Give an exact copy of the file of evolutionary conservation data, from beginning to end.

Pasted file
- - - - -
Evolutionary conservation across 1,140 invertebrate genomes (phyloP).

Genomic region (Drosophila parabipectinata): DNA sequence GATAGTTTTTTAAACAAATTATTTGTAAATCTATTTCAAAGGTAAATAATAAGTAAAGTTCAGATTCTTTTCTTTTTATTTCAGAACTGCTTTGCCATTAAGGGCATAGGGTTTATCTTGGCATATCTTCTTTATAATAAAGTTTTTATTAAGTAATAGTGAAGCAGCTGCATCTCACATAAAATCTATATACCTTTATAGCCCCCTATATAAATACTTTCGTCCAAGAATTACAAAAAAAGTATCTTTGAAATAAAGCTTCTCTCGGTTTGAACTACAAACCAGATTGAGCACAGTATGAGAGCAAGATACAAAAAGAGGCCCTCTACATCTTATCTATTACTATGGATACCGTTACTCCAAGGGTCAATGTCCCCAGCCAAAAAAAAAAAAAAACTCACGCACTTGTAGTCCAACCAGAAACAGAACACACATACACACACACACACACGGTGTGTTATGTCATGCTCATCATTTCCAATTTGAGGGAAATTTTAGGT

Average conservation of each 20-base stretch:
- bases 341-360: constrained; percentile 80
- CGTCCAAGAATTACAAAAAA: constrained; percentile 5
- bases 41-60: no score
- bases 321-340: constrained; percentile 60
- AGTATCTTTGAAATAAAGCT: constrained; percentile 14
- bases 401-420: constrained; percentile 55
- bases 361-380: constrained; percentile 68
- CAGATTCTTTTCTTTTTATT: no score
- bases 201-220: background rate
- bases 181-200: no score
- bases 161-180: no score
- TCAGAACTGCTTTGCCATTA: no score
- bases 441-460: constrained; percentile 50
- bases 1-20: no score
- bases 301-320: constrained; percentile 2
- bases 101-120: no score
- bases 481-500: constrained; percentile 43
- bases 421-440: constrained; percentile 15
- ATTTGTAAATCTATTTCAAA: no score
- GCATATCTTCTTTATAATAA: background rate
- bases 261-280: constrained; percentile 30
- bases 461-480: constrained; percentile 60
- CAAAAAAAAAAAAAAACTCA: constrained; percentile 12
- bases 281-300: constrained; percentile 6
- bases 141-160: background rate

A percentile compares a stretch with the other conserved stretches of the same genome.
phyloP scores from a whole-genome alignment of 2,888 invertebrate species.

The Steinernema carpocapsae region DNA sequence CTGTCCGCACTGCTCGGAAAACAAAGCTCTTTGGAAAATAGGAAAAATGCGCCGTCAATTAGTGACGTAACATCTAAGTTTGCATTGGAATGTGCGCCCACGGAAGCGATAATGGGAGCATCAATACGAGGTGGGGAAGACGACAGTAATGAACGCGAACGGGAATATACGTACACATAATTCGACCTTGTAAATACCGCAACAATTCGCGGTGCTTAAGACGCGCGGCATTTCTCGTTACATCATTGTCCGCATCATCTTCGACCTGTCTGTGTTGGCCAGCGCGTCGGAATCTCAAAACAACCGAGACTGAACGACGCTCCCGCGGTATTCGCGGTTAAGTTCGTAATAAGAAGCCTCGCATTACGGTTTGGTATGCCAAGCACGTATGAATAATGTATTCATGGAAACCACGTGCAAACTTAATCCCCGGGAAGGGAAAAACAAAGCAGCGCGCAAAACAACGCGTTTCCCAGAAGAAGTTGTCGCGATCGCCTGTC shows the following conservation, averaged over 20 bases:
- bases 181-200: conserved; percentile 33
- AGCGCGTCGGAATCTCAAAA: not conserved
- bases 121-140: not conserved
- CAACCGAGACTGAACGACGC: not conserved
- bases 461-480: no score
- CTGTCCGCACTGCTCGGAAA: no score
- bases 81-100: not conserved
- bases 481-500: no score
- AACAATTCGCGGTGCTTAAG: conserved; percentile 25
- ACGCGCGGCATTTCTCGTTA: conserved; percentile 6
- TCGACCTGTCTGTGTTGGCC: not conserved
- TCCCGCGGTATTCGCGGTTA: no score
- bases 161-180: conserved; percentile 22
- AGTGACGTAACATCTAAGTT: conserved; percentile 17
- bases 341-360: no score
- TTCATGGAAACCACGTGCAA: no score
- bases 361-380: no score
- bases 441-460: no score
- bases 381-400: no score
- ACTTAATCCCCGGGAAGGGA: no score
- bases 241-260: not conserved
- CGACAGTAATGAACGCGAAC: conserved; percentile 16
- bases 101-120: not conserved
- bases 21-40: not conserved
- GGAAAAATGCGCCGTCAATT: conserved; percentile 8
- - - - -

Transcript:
Evolutionary conservation across 1,140 invertebrate genomes (phyloP).

Genomic region (Drosophila parabipectinata): DNA sequence GATAGTTTTTTAAACAAATTATTTGTAAATCTATTTCAAAGGTAAATAATAAGTAAAGTTCAGATTCTTTTCTTTTTATTTCAGAACTGCTTTGCCATTAAGGGCATAGGGTTTATCTTGGCATATCTTCTTTATAATAAAGTTTTTATTAAGTAATAGTGAAGCAGCTGCATCTCACATAAAATCTATATACCTTTATAGCCCCCTATATAAATACTTTCGTCCAAGAATTACAAAAAAAGTATCTTTGAAATAAAGCTTCTCTCGGTTTGAACTACAAACCAGATTGAGCACAGTATGAGAGCAAGATACAAAAAGAGGCCCTCTACATCTTATCTATTACTATGGATACCGTTACTCCAAGGGTCAATGTCCCCAGCCAAAAAAAAAAAAAAACTCACGCACTTGTAGTCCAACCAGAAACAGAACACACATACACACACACACACACGGTGTGTTATGTCATGCTCATCATTTCCAATTTGAGGGAAATTTTAGGT

Average conservation of each 20-base stretch:
- bases 341-360: constrained; percentile 80
- CGTCCAAGAATTACAAAAAA: constrained; percentile 5
- bases 41-60: no score
- bases 321-340: constrained; percentile 60
- AGTATCTTTGAAATAAAGCT: constrained; percentile 14
- bases 401-420: constrained; percentile 55
- bases 361-380: constrained; percentile 68
- CAGATTCTTTTCTTTTTATT: no score
- bases 201-220: background rate
- bases 181-200: no score
- bases 161-180: no score
- TCAGAACTGCTTTGCCATTA: no score
- bases 441-460: constrained; percentile 50
- bases 1-20: no score
- bases 301-320: constrained; percentile 2
- bases 101-120: no score
- bases 481-500: constrained; percentile 43
- bases 421-440: constrained; percentile 15
- ATTTGTAAATCTATTTCAAA: no score
- GCATATCTTCTTTATAATAA: background rate
- bases 261-280: constrained; percentile 30
- bases 461-480: constrained; percentile 60
- CAAAAAAAAAAAAAAACTCA: constrained; percentile 12
- bases 281-300: constrained; percentile 6
- bases 141-160: background rate

A percentile compares a stretch with the other conserved stretches of the same genome.
phyloP scores from a whole-genome alignment of 2,888 invertebrate species.

The Steinernema carpocapsae region DNA sequence CTGTCCGCACTGCTCGGAAAACAAAGCTCTTTGGAAAATAGGAAAAATGCGCCGTCAATTAGTGACGTAACATCTAAGTTTGCATTGGAATGTGCGCCCACGGAAGCGATAATGGGAGCATCAATACGAGGTGGGGAAGACGACAGTAATGAACGCGAACGGGAATATACGTACACATAATTCGACCTTGTAAATACCGCAACAATTCGCGGTGCTTAAGACGCGCGGCATTTCTCGTTACATCATTGTCCGCATCATCTTCGACCTGTCTGTGTTGGCCAGCGCGTCGGAATCTCAAAACAACCGAGACTGAACGACGCTCCCGCGGTATTCGCGGTTAAGTTCGTAATAAGAAGCCTCGCATTACGGTTTGGTATGCCAAGCACGTATGAATAATGTATTCATGGAAACCACGTGCAAACTTAATCCCCGGGAAGGGAAAAACAAAGCAGCGCGCAAAACAACGCGTTTCCCAGAAGAAGTTGTCGCGATCGCCTGTC shows the following conservation, averaged over 20 bases:
- bases 181-200: conserved; percentile 33
- AGCGCGTCGGAATCTCAAAA: not conserved
- bases 121-140: not conserved
- CAACCGAGACTGAACGACGC: not conserved
- bases 461-480: no score
- CTGTCCGCACTGCTCGGAAA: no score
- bases 81-100: not conserved
- bases 481-500: no score
- AACAATTCGCGGTGCTTAAG: conserved; percentile 25
- ACGCGCGGCATTTCTCGTTA: conserved; percentile 6
- TCGACCTGTCTGTGTTGGCC: not conserved
- TCCCGCGGTATTCGCGGTTA: no score
- bases 161-180: conserved; percentile 22
- AGTGACGTAACATCTAAGTT: conserved; percentile 17
- bases 341-360: no score
- TTCATGGAAACCACGTGCAA: no score
- bases 361-380: no score
- bases 441-460: no score
- bases 381-400: no score
- ACTTAATCCCCGGGAAGGGA: no score
- bases 241-260: not conserved
- CGACAGTAATGAACGCGAAC: conserved; percentile 16
- bases 101-120: not conserved
- bases 21-40: not conserved
- GGAAAAATGCGCCGTCAATT: conserved; percentile 8